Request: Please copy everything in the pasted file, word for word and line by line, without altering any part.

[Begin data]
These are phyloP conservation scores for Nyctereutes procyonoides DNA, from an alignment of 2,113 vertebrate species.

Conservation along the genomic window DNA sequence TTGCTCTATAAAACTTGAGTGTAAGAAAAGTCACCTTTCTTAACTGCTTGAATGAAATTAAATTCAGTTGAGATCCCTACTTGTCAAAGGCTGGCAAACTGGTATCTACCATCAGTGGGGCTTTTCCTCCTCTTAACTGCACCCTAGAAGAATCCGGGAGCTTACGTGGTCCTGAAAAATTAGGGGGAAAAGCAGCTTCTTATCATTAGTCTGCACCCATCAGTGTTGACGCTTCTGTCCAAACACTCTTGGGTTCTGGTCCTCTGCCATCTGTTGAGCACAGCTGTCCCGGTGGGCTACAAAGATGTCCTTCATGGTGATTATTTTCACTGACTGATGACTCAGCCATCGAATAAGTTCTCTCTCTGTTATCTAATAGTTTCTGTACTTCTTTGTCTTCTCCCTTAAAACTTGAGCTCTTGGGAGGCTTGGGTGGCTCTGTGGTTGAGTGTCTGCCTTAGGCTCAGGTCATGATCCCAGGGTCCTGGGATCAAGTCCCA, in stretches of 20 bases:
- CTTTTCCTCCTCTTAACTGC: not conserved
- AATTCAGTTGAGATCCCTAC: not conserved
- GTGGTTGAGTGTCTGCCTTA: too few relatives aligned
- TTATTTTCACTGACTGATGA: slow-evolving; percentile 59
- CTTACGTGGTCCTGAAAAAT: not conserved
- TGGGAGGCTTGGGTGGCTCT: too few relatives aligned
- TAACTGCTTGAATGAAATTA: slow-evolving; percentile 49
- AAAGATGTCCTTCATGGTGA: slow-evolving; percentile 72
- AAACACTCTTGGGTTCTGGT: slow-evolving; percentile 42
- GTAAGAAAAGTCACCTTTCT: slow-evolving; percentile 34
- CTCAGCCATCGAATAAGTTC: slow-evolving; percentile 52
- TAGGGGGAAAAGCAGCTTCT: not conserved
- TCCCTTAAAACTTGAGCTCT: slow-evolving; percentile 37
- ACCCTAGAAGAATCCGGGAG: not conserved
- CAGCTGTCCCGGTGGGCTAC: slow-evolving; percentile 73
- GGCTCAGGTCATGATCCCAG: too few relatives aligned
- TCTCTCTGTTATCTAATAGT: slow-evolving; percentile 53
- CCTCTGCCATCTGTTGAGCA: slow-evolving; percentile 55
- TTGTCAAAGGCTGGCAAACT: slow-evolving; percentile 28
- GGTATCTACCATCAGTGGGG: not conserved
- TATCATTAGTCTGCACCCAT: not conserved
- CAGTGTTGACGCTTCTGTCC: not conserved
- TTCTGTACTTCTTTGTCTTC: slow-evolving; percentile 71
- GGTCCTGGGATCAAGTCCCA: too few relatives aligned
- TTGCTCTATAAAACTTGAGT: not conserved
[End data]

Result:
These are phyloP conservation scores for Nyctereutes procyonoides DNA, from an alignment of 2,113 vertebrate species.

Conservation along the genomic window DNA sequence TTGCTCTATAAAACTTGAGTGTAAGAAAAGTCACCTTTCTTAACTGCTTGAATGAAATTAAATTCAGTTGAGATCCCTACTTGTCAAAGGCTGGCAAACTGGTATCTACCATCAGTGGGGCTTTTCCTCCTCTTAACTGCACCCTAGAAGAATCCGGGAGCTTACGTGGTCCTGAAAAATTAGGGGGAAAAGCAGCTTCTTATCATTAGTCTGCACCCATCAGTGTTGACGCTTCTGTCCAAACACTCTTGGGTTCTGGTCCTCTGCCATCTGTTGAGCACAGCTGTCCCGGTGGGCTACAAAGATGTCCTTCATGGTGATTATTTTCACTGACTGATGACTCAGCCATCGAATAAGTTCTCTCTCTGTTATCTAATAGTTTCTGTACTTCTTTGTCTTCTCCCTTAAAACTTGAGCTCTTGGGAGGCTTGGGTGGCTCTGTGGTTGAGTGTCTGCCTTAGGCTCAGGTCATGATCCCAGGGTCCTGGGATCAAGTCCCA, in stretches of 20 bases:
- CTTTTCCTCCTCTTAACTGC: not conserved
- AATTCAGTTGAGATCCCTAC: not conserved
- GTGGTTGAGTGTCTGCCTTA: too few relatives aligned
- TTATTTTCACTGACTGATGA: slow-evolving; percentile 59
- CTTACGTGGTCCTGAAAAAT: not conserved
- TGGGAGGCTTGGGTGGCTCT: too few relatives aligned
- TAACTGCTTGAATGAAATTA: slow-evolving; percentile 49
- AAAGATGTCCTTCATGGTGA: slow-evolving; percentile 72
- AAACACTCTTGGGTTCTGGT: slow-evolving; percentile 42
- GTAAGAAAAGTCACCTTTCT: slow-evolving; percentile 34
- CTCAGCCATCGAATAAGTTC: slow-evolving; percentile 52
- TAGGGGGAAAAGCAGCTTCT: not conserved
- TCCCTTAAAACTTGAGCTCT: slow-evolving; percentile 37
- ACCCTAGAAGAATCCGGGAG: not conserved
- CAGCTGTCCCGGTGGGCTAC: slow-evolving; percentile 73
- GGCTCAGGTCATGATCCCAG: too few relatives aligned
- TCTCTCTGTTATCTAATAGT: slow-evolving; percentile 53
- CCTCTGCCATCTGTTGAGCA: slow-evolving; percentile 55
- TTGTCAAAGGCTGGCAAACT: slow-evolving; percentile 28
- GGTATCTACCATCAGTGGGG: not conserved
- TATCATTAGTCTGCACCCAT: not conserved
- CAGTGTTGACGCTTCTGTCC: not conserved
- TTCTGTACTTCTTTGTCTTC: slow-evolving; percentile 71
- GGTCCTGGGATCAAGTCCCA: too few relatives aligned
- TTGCTCTATAAAACTTGAGT: not conserved